Would Blue Iris manage with my hardware?

General discussion about Blue Iris
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rallydarkstrike
Posts: 3
Joined: Fri Aug 30, 2019 10:44 pm

Would Blue Iris manage with my hardware?

Post by rallydarkstrike » Fri Aug 30, 2019 11:03 pm

Hi all - I do work for a client who wants to set up a small-scale security IP camera setup - 6-7 cameras (5 wireless, 2 wired) is preferred, but they'd be happy if we even ran 4 off of it. They already have another DVR that is maxed for camera capability already and wanted to just add a few more cameras around their place for added security without having to pay for a whole other DVR, so we thought of going the PC-turned-DVR route.

They suggested trying to repurpose an older desktop PC they aren't using that is sitting around. I do computer repair and the like, but security camera systems are new to me...so I am not sure what specs are really necessary for a basic system with only a 'few' cameras...? I've been trying iSpyConnect on it for a few days, but it's murdering the CPU on the repurposed system (the CPU is at Ninety % use constantly and the camera framerates are dipping into the single digits...). Curious of Blue Iris would be able to run more effectively on it compared to iSpyConnect...?

It's not the greatest system in the world, admittedly, but it is quad-core and has a decent amount of RAM, so we thought we would try it as it was already sitting around unused. Specs are the following...

AMD A8-5500 Vision APU @ 3.2GHZ
12-14GB of RAM (I forget which, to be honest - I don't have the system here with me to check, but it's either 12 or 14!)
Integrated AMD Radeon HD7560D Video Card

I've heard that Blue Iris is easier on hardware than iSpyConnect, so could it manage to run a 4-7 camera setup on the above hardware effectively?

Cheers and thanks for any responses! :)

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TimG
Posts: 120
Joined: Tue Jun 18, 2019 10:45 am

Re: Would Blue Iris manage with my hardware?

Post by TimG » Sat Aug 31, 2019 9:54 am

Hi, have you tried BI5 as a trial ? I believe a 15 day trial is offered. Blue Iris has many ways of reducing CPU usage, and is able in some cases to use certain video cards as accelerators - but I don't think the trial version will let you use those. You can see from my signature the system and cameras I am running, and BI5 uses around 9% CPU recording 24/7.

Tell us what camera you have, and have a look at the "PC Configuration" part of the forum to see what other people are using.

You can of course send an email to support. If they have enough time they will respond.
Blue Iris v5.0.4.5 | Dahua 5231, Foscam R2, Ertech 4MP, 2 analogue cameras on Euresys Picolo Pro 2 | FX-8350 AMD CPU, 32GB Ram, Multiple SSD and HD| Homeseer HS3 Pro | TVMosaic | Emby | DVBViewer |

rallydarkstrike
Posts: 3
Joined: Fri Aug 30, 2019 10:44 pm

Re: Would Blue Iris manage with my hardware?

Post by rallydarkstrike » Sat Aug 31, 2019 1:57 pm

Thanks for the reply - I emailed support last night to see what they suggest.

I'm fine with Ninety % CPU usage, but the framerate drops with iSpyConnect made it useless for recording...I would hope they'd be better for BlueIris.

Nope, I've not tried the trial...never even noticed there was one, to be honest! The cameras we would want to connect are all Amazon stuff...5 TonTon WiFi IP cams ( https://www.amazon.ca/gp/product/B07GR3 ... UTF8&psc=1 ), and 2 wired Lookcctv cams ( https://www.amazon.ca/gp/product/B07RXR ... UTF8&psc=1 ).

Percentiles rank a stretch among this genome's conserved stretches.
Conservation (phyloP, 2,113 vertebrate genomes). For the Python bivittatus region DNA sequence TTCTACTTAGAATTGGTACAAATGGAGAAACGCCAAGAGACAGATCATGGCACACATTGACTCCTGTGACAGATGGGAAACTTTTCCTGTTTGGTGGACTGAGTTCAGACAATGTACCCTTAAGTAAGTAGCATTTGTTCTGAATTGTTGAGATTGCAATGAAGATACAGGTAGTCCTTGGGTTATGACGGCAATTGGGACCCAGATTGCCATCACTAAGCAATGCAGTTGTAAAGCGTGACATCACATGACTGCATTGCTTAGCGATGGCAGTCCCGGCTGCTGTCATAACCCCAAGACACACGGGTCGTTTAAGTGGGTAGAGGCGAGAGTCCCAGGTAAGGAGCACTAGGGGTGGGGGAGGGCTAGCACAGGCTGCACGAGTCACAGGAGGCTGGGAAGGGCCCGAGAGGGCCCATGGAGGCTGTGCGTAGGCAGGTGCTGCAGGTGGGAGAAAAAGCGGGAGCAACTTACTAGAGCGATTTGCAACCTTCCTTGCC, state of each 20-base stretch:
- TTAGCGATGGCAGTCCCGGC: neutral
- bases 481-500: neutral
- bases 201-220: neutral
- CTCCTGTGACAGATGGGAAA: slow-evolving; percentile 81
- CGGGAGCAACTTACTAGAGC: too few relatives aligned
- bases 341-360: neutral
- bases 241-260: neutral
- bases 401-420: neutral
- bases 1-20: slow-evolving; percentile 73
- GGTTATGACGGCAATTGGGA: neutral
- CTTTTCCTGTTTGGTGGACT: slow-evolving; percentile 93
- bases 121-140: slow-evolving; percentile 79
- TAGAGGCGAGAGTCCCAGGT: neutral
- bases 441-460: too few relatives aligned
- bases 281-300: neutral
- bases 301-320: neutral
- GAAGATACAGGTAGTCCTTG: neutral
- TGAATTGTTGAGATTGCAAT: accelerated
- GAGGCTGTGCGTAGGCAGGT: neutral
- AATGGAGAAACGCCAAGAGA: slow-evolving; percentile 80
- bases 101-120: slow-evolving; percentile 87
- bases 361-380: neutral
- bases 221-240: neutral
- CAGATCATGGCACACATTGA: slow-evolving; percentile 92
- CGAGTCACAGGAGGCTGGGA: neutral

HeneryH
Posts: 73
Joined: Thu Jul 18, 2019 2:50 pm

Re: Would Blue Iris manage with my hardware?

Post by HeneryH » Sat Aug 31, 2019 3:31 pm

I've heard but not confirmed that the trial version does NOT allow you to set Direct-to-Disk which would be one of the biggest improvements to CPU usage.

I never understood why Ken would put a trial version out there that would make his product seem worse. It makes no sense from a marketing perspective.

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reddawg
Posts: 52
Joined: Sun Jun 30, 2019 11:29 am

Re: Would Blue Iris manage with my hardware?

Post by reddawg » Sun Sep 01, 2019 12:03 am

rallydarkstrike wrote:
Fri Aug 30, 2019 11:03 pm
Hi all - I do work for a client who wants to set up a small-scale security IP camera setup - 6-7 cameras (5 wireless, 2 wired) is preferred, but they'd be happy if we even ran 4 off of it. They already have another DVR that is maxed for camera capability already and wanted to just add a few more cameras around their place for added security without having to pay for a whole other DVR, so we thought of going the PC-turned-DVR route.

They suggested trying to repurpose an older desktop PC they aren't using that is sitting around. I do computer repair and the like, but security camera systems are new to me...so I am not sure what specs are really necessary for a basic system with only a 'few' cameras...? I've been trying iSpyConnect on it for a few days, but it's murdering the CPU on the repurposed system (the CPU is at Ninety % use constantly and the camera framerates are dipping into the single digits...). Curious of Blue Iris would be able to run more effectively on it compared to iSpyConnect...?

It's not the greatest system in the world, admittedly, but it is quad-core and has a decent amount of RAM, so we thought we would try it as it was already sitting around unused. Specs are the following...

AMD A8-5500 Vision APU @ 3.2GHZ
12-14GB of RAM (I forget which, to be honest - I don't have the system here with me to check, but it's either 12 or 14!)
Integrated AMD Radeon HD7560D Video Card